Southern Avenue's "Savior" Is All Soul (premiere + interview)
Memphis soul band Southern Avenue expand their sound and vision on their sophomore release. Guitarist Ori Naftaly discusses tradition and innovation.
Keep On, the second album from Memphis-based Southern Avenue, arrives 10 May via Concord Records. True to its title, the record finds the roots-based outfit expanding on their musical vision. "Savior", the latest single from the new collection, offers listeners a glimpse of the collective's soulful and seeking nature.
Built upon a meditative guitar figure from Israeli-born Ori Naftaly, the track soon gives rise to a deeply emotional and impossibly powerful performance from vocalist Tierinii Jackson. Although thoroughly contemporary, it could just as easily be a lost R&B/soul single from the 1960s, rooted in the purest Southern sounds, unencumbered by unnecessary technological touches.
"Tierinii and I wrote it," Naftaly explains. "There was a magic that happened between the guitar and her voice. It wasn't written on a computer. It was me and her in a room. It was originally intended to be a keyboard song with the Rhodes. It took me a minute to let go of my vision for it as a keyboard song. I'm a guitar player but my agenda as a bandleader and producer is to bring everybody in. But the song really seemed to need a guitar. It has that epic feeling that we wanted it to have."
Rounded out by rock-solid drummer Tikyra Jackson and keyboardist Jeremy Powell, Southern Avenue is far from a museum piece despite its deep appreciation for tradition. Other numbers, including "The Tea I Sip", "Jive", and "We Are Not So Different", crackle with a vibrancy, one aware of hip-hop, post-modern pop and the like but unwilling to yield to the basest inclinations of either.
In the end, Keep On reminds us of the power of the ensemble and serves as an important example of how the past can shine a bright light on the future.
Naftaly spoke with PopMatters about the group's continued evolution and the making of this new album.
What was the timeframe for writing this new material?
Some songs were written about a year-and-a-half ago, almost two years ago. "Jive" was written about a week before we went into the studio. The label wanted one more song. The recording process was very interesting.
We recorded in a museum. [Sam Phillips Recording.] That was different. The Zebra Ranch, where we recorded the first one, had a different vibe. We learned a lot from the process and I think we're a better band now.
When you're in a place like that, one that has so much history, are you thinking about the history and how much magic happened between those walls?
Yes, but we're also a band from Memphis. Everywhere you walk is history. The first day we got to Sam Phillips, it was cool to see it all as a tourist. But then you start working and all of that doesn't matter. What matters is getting the songs we had written [tracked] and trying to accomplish our vision in the time that we had.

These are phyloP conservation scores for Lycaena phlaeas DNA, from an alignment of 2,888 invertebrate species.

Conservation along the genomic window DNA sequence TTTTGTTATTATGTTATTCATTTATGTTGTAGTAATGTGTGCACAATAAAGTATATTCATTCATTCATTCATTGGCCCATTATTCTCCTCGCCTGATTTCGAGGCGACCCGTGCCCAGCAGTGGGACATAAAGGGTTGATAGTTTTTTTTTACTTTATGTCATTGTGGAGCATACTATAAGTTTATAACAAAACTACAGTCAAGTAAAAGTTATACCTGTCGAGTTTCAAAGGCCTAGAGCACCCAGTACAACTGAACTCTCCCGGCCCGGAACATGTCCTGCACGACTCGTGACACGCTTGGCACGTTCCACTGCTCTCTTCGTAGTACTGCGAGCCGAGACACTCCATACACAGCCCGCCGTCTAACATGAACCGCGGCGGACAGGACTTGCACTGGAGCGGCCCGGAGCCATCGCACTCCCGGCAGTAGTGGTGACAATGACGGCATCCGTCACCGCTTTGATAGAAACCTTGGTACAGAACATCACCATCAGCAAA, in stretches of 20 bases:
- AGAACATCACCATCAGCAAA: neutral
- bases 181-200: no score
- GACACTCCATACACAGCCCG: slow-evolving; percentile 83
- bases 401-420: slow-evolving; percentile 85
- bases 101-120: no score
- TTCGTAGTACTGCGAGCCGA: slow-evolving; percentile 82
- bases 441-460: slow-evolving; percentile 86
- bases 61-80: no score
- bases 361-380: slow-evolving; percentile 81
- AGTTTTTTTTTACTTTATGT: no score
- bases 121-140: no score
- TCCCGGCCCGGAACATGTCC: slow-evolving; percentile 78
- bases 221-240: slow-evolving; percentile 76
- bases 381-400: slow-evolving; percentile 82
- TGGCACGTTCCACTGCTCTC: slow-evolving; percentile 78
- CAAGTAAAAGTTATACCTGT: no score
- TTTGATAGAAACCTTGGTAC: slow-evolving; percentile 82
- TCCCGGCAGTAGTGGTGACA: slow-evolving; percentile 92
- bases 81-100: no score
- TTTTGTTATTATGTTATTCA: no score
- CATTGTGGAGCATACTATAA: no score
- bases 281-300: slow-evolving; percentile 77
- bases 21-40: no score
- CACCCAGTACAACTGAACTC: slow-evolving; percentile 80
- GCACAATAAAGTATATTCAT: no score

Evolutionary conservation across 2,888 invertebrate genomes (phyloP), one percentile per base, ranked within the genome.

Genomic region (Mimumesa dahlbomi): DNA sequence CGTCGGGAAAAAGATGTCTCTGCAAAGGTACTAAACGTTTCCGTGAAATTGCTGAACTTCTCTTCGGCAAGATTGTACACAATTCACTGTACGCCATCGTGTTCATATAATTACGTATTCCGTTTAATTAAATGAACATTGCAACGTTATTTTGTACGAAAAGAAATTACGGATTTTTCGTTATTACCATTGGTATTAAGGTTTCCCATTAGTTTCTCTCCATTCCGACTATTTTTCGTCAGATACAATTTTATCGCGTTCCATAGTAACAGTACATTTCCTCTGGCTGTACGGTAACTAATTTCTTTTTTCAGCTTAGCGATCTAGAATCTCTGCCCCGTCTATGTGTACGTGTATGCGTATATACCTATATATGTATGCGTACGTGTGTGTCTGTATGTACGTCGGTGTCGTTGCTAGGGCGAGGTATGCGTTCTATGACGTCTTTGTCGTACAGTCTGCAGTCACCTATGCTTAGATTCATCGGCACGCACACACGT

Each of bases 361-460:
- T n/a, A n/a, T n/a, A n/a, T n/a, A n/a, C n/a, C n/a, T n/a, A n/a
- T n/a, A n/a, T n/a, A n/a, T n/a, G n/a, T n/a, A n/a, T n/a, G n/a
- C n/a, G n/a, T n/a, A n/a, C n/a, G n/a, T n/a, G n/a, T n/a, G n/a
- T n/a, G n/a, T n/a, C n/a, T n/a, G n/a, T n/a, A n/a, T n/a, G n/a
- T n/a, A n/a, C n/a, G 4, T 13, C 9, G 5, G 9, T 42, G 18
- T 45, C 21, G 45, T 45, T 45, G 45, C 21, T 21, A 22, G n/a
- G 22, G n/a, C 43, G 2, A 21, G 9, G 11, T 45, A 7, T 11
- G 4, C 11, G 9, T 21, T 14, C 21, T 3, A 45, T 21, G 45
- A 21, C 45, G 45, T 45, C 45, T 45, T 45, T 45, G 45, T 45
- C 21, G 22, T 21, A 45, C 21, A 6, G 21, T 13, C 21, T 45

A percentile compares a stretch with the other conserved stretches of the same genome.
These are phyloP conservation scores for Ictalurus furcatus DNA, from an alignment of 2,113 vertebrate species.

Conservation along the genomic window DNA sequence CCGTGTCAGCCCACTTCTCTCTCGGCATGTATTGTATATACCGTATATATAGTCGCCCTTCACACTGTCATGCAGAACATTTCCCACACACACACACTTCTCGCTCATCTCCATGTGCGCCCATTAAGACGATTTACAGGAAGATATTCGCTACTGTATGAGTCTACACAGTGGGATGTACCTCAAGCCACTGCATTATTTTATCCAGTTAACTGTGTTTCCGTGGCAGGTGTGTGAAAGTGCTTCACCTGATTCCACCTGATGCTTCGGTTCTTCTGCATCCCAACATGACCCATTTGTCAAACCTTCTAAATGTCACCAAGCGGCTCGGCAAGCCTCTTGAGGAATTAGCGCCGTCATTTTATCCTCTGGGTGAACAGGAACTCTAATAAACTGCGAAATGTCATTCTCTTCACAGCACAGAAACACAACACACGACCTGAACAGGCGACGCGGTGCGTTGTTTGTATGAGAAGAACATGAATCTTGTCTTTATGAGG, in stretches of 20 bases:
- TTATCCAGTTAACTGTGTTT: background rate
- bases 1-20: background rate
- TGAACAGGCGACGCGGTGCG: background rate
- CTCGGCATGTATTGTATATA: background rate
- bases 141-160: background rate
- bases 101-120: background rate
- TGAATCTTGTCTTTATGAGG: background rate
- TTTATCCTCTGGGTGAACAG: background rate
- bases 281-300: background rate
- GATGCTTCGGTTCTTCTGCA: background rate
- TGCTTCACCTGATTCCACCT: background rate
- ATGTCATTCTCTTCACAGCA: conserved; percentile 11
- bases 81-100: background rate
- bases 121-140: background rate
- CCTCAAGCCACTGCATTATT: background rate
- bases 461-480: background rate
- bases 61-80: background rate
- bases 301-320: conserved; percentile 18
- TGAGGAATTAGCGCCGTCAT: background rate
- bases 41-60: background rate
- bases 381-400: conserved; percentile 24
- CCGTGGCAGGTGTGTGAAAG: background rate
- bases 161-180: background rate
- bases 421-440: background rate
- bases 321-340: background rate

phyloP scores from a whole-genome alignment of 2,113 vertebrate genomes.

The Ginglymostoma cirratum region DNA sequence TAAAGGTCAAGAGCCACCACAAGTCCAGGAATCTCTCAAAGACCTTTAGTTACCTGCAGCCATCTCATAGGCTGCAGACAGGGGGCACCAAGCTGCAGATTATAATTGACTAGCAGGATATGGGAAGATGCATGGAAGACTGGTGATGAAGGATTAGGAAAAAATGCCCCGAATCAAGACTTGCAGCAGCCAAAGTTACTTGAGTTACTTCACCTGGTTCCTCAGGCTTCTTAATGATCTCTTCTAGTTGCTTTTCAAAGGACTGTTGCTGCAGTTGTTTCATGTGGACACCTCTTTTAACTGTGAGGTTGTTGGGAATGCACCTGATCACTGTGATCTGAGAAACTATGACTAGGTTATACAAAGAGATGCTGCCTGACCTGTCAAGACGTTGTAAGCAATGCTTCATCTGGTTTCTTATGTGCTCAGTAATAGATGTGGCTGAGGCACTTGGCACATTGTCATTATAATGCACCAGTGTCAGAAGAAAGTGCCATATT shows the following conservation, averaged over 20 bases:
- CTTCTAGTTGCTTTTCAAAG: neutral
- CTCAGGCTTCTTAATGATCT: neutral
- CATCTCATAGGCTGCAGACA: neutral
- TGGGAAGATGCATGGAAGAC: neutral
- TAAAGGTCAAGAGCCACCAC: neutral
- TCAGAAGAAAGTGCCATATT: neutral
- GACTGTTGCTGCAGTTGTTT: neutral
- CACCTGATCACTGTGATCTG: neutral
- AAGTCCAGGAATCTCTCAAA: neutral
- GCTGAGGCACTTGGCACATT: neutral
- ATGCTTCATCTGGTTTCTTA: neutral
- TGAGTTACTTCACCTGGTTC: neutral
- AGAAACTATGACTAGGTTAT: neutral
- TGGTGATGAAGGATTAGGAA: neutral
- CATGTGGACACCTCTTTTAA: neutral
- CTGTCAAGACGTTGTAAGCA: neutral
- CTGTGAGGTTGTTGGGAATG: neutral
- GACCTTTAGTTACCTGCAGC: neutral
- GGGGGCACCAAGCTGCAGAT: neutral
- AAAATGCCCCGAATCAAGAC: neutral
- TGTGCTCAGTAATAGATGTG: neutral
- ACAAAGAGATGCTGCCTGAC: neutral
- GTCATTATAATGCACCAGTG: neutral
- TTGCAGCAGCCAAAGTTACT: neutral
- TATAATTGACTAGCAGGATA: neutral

There's also a lot of musical diversity on the album.
I think every album will be like that. Once a song is born, it's like a baby. There's a person there. You can't change it. "The Tea I Sip" was written to be a juke joint song. We didn't want to turn it into something else. We want to be very genuine and very true to the song. [In the end], every song has an opportunity to show a different side of us.
It seems to me like you think of the band as an ensemble rather than, "This is a way for me to shine as a guitarist."
We're old school in that manner. We all like to solo and play and express ourselves. Not every show is the same. Even if the song is the same, the solos are different. [In that sense] we're a jam band but, then again, the focus is the songs. When we do "Whiskey Love" live, we go into an extended solo at the end and stretch it out. It's not necessary for other songs. It's always about them and not how many solos we want to take.
You have a large international audience.
The further away from the Mississippi River you are, the more people want you!
It's amazing. In Israel, you have promoters bringing in 70-year-old blues men from Mississippi. People freak out. When we play Europe people freak out. There's a lot of guitar players with long hair like me over there but there's not a lot of women like Tierinii and Tikyra. Not a lot of guys like Jeremy. Here, there's not a lot of people who have my sound and influences. I am that guy from Europe who's crazy about the music of the Mississippi River, anywhere from Chicago to New Orleans, so I understand how people over there see us.
Was there a song on the album that surprised you? I hear many musicians say, "I didn't know what to make of that song early on, then we went into the studio and I heard it come alive. It's better than I thought it could be."
All of them. If I'm honest. We wrote a lot on the road. Once we got into the studio, we started to really hear the songs. We really didn't know what we had until we started recording, then mixing. It was very exciting to see and hear how things evolved in the studio. Once we were done with basic tracks and started adding things, it was, "Game on!" [Laughs.] We definitely grew up a lot in this process and learned a lot about ourselves. Especially as songwriters.